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summon
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Jane Eyre
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summon
Used In
Jane Eyre
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  • I summoned strength to ask what had caused this calamity.
  • But at that moment the summons sounded for dinner; all re-entered the house.
  • He snuffed round the prostrate group, and then he ran up to me; it was all he could do, — there was no other help at hand to summon.
  • I asked of the waiter who answered the summons.
  • Unused as I was to strangers, it was rather a trial to appear thus formally summoned in Mr. Rochester’s presence.
  • Tea over and the tray removed, she again summoned us to the fire; we sat one on each side of her, and now a conversation followed between her and Helen, which it was indeed a privilege to be admitted to hear.
  • But, Jane, I summon you as my wife: it is you only I intend to marry.
  • At last coffee is brought in, and the gentlemen are summoned.
  • Meantime, Mr. Rochester had again summoned the ladies round him, and was selecting certain of their number to be of his party.
  • I did not need to be guided to the well-known room, to which I had so often been summoned for chastisement or reprimand in former days.
  • He duly summoned me to his presence in the evening.
  • And then, to my great relief, Mr. Henry Lynn summoned them to the other side of the room, to settle some point about the deferred excursion to Hay Common.
  • The superintendent of Lowood (for such was this lady) having taken her seat before a pair of globes placed on one of the tables, summoned the first class round her, and commenced giving a lesson on geography; the lower classes were called by the teachers: repetitions in history, grammar, &c.
  • The want of his animating influence appeared to be peculiarly felt one day that he had been summoned to Millcote on business, and was not likely to return till late.
  • Adele, indeed, no sooner saw Mrs. Fairfax, than she summoned her to her sofa, and there quickly filled her lap with the porcelain, the ivory, the waxen contents of her "boite;" pouring out, meantime, explanations and raptures in such broken English as she was mistress of.
  • Summoning Mary, I soon had the room in more cheerful order: I prepared him, likewise, a comfortable repast.
  • It was as if I had heard a summons from Heaven — as if a visionary messenger, like him of Macedonia, had enounced, "Come over and help us!"
  • Impatiently I waited for evening, when I might summon you to my presence.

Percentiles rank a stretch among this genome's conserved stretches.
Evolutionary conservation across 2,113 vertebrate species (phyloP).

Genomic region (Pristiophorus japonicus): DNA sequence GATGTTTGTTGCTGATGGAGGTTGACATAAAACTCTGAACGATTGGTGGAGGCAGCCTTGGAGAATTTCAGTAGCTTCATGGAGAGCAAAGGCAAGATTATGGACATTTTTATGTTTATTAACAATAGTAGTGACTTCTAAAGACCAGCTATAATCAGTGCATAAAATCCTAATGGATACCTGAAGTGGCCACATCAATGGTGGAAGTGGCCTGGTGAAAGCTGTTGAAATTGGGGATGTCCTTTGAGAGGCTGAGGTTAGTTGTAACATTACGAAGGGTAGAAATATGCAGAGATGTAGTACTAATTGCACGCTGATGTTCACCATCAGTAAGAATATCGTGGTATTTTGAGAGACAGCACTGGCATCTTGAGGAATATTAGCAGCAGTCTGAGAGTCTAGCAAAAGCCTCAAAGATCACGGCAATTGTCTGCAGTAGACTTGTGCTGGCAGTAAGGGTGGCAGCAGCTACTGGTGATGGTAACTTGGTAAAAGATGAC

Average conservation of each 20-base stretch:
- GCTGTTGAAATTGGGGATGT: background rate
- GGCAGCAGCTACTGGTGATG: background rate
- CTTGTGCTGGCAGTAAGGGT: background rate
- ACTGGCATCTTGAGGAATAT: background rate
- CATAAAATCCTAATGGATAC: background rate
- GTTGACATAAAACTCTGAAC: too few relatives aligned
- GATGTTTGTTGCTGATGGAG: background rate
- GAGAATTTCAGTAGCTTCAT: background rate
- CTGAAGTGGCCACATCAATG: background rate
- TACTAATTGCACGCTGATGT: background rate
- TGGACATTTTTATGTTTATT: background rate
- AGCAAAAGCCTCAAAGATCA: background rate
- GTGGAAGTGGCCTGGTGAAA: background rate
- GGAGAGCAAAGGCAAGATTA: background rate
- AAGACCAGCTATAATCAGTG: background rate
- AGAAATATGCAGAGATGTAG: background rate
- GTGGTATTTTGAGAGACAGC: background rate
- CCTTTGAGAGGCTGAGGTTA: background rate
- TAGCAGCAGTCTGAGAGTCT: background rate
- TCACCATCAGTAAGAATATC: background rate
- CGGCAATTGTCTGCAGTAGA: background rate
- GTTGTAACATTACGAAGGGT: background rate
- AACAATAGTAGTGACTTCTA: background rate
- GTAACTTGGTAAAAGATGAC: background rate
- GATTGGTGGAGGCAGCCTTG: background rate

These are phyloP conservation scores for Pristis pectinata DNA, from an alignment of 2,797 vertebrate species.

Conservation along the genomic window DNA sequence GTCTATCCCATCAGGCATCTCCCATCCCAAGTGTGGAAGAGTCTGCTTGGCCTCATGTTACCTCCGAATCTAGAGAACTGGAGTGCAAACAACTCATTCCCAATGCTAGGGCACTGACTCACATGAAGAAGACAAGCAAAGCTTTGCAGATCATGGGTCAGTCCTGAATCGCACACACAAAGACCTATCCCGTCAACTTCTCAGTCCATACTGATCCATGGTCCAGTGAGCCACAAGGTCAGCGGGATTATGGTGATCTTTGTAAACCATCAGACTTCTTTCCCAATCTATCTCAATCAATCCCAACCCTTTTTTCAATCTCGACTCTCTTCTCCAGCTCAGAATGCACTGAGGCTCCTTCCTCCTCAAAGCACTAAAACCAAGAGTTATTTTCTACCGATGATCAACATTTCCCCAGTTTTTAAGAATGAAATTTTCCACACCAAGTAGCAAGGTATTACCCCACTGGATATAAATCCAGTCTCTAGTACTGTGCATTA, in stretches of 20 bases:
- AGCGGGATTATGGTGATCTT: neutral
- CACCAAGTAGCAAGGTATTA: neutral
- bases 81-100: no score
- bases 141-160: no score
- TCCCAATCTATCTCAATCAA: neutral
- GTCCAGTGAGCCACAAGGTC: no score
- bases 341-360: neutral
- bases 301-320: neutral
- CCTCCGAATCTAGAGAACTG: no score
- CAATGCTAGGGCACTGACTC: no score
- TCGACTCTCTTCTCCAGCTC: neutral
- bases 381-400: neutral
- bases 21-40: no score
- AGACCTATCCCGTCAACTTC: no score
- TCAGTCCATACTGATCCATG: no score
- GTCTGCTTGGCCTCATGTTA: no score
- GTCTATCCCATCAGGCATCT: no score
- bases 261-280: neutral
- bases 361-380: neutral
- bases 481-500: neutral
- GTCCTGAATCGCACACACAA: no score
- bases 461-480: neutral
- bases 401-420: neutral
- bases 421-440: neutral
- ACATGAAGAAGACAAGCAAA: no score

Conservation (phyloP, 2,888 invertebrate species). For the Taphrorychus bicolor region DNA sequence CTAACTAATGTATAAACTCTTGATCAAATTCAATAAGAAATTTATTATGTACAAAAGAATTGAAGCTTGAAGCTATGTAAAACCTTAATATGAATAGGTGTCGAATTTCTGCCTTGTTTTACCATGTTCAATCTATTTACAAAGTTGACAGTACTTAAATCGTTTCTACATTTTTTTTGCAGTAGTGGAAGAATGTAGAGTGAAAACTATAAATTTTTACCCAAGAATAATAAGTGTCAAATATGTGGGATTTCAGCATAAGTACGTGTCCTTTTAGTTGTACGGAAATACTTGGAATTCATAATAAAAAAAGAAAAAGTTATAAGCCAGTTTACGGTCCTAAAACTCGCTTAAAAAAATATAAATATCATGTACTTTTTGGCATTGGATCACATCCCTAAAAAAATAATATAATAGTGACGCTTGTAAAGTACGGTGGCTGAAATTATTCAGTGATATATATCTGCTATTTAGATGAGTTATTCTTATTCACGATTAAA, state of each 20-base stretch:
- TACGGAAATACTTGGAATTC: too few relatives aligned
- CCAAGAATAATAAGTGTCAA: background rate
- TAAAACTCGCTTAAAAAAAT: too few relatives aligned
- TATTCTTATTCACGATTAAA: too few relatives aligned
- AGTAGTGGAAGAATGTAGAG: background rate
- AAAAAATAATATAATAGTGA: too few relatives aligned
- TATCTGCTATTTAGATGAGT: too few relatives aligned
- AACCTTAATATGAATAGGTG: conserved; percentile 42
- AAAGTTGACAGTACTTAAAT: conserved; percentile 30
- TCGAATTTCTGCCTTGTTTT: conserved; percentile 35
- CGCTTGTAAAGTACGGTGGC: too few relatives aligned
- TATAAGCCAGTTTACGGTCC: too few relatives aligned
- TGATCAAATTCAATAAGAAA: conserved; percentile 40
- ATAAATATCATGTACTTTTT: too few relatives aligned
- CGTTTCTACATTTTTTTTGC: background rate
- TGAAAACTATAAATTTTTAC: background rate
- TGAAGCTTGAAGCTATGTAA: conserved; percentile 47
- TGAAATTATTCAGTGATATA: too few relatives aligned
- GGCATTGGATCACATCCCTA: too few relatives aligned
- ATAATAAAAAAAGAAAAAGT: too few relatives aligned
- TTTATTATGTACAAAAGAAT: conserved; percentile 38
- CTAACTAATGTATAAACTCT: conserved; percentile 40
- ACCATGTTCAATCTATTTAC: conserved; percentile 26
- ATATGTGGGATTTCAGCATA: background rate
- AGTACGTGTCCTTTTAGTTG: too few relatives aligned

• It was the fifteenth of January, about nine o’clock in the morning: Bessie was gone down to breakfast; my cousins had not yet been summoned to their mama; Eliza was putting on her bonnet and warm garden-coat to go and feed her poultry, an occupation of which she was fond: and not less so of selling the eggs to the housekeeper and hoarding up the money she thus obtained.
  • Or who, that ever was truly called, believed himself worthy of the summons?
  • It was from companionship with this baby-phantom I had been roused on that moonlight night when I heard the cry; and it was on the afternoon of the day following I was summoned downstairs by a message that some one wanted me in Mrs. Fairfax’s room.
  • You will not be summoned to leave England sooner than you expected?
  • Reader, it was on Monday night — near midnight — that I too had received the mysterious summons: those were the very words by which I replied to it.
  • Mrs. Fairfax was summoned to give information respecting the resources of the house in shawls, dresses, draperies of any kind; and certain wardrobes of the third storey were ransacked, and their contents, in the shape of brocaded and hooped petticoats, satin sacques, black modes, lace lappets, &c.
  • I never seemed in his way; he did not take fits of chilling hauteur: when he met me unexpectedly, the encounter seemed welcome; he had always a word and sometimes a smile for me: when summoned by formal invitation to his presence, I was honoured by a cordiality of reception that made me feel I really possessed the power to amuse him, and that these evening conferences were sought as much for his pleasure as for my benefit.
  • The feeling was not like an electric shock, but it was quite as sharp, as strange, as startling: it acted on my senses as if their utmost activity hitherto had been but torpor, from which they were now summoned and forced to wake.
  • "Ere many days," I said, as I terminated my musings, "I will know something of him whose voice seemed last night to summon me.

  • There are no more uses of "summon" in the book.


    Show samples from other sources
  • I was summoned to the principal’s office.
  • I summoned all my courage and walked into the room.

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